While doing the research for this post, I decided to call up Diestel Farms to find out more about their organic turkeys included in the meal. The lady was very friendly and answered all my strange questions about her turkeys.

Her answers were basically what the Whole food website says… that the birds are not fed antibiotics ever and are allowed extra time to grow so that they are more tender and juicy. I don’t know if the “tender and juicy” part is is propaganda, but that’s what she said. The turkeys in the Whole Foods organic meal are the Broad-breasted Whites mentioned above, and are indeed artificially inseminated. Knowing this, I might opt for the organic heirloom turkey next year!

Below is the Whole Foods “Traditional Holiday Menu for 8 with Organic Turkey:”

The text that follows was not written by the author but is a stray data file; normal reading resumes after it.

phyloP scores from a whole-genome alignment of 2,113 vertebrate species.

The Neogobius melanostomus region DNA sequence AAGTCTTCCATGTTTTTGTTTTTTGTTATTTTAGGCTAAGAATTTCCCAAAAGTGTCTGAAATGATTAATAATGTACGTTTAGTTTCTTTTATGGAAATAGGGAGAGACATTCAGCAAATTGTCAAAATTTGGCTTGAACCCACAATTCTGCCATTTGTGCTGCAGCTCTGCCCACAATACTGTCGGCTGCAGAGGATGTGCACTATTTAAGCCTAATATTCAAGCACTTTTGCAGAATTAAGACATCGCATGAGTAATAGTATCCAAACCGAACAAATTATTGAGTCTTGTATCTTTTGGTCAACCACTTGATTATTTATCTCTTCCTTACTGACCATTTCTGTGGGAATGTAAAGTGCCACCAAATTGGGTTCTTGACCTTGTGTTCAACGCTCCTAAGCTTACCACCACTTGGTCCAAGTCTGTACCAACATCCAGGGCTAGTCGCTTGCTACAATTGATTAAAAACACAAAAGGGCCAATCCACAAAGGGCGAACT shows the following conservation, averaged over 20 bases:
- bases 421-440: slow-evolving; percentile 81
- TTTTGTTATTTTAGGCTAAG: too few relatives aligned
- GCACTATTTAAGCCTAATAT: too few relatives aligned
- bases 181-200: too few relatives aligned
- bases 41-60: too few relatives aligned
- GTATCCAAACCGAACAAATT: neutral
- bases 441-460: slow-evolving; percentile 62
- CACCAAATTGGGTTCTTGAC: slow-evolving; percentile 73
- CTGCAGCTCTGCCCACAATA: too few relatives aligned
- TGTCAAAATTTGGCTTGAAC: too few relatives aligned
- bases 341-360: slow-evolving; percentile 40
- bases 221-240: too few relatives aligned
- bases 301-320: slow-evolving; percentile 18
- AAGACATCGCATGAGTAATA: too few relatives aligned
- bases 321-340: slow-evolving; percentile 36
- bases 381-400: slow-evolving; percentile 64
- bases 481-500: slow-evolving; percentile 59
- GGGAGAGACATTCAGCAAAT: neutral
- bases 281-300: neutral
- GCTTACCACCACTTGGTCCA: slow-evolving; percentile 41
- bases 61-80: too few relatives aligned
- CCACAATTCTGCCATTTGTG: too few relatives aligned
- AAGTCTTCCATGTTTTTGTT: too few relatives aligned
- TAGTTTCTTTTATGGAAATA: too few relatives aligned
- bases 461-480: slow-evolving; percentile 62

Screen Shot 2015-11-17 at 9.55.09 AM

  • Fully Cooked Organic Diestel Turkey (10 to 12 pounds)
  • Fresh Green Beans with Shallots & Herbs (1 1/2 pounds)
  • Savory Herb Stuffing (4 pounds)
  • Mashed Potatoes (4 pounds)
  • Turkey Gravy (1 quart)
  • Classic Cranberry Sauce (1 pint)
  • Dinner Rolls (12 each)
  • Pumpkin Pie (even though not shown in graphic)

I hope this clarifies a few turkey purchasing facts and leads to an easy, healthy and delicious Thanksgiving meal for you.

Bon Appétit!

To listen to an audio version this post, click on the orange link below for the podcast.
Download this episode (right click and save)

Advertisements

Biggest Bang for Your Organic Produce Buck

Posted on Updated on

Produce

It’s old news that we should be feeding our families organic food if possible. Organically grown produce has not been exposed to herbicides, fungicides, pesticides, antibiotics, growth hormones and are not GMOs. This is important because the first three chemicals have been documented as endocrine disruptors.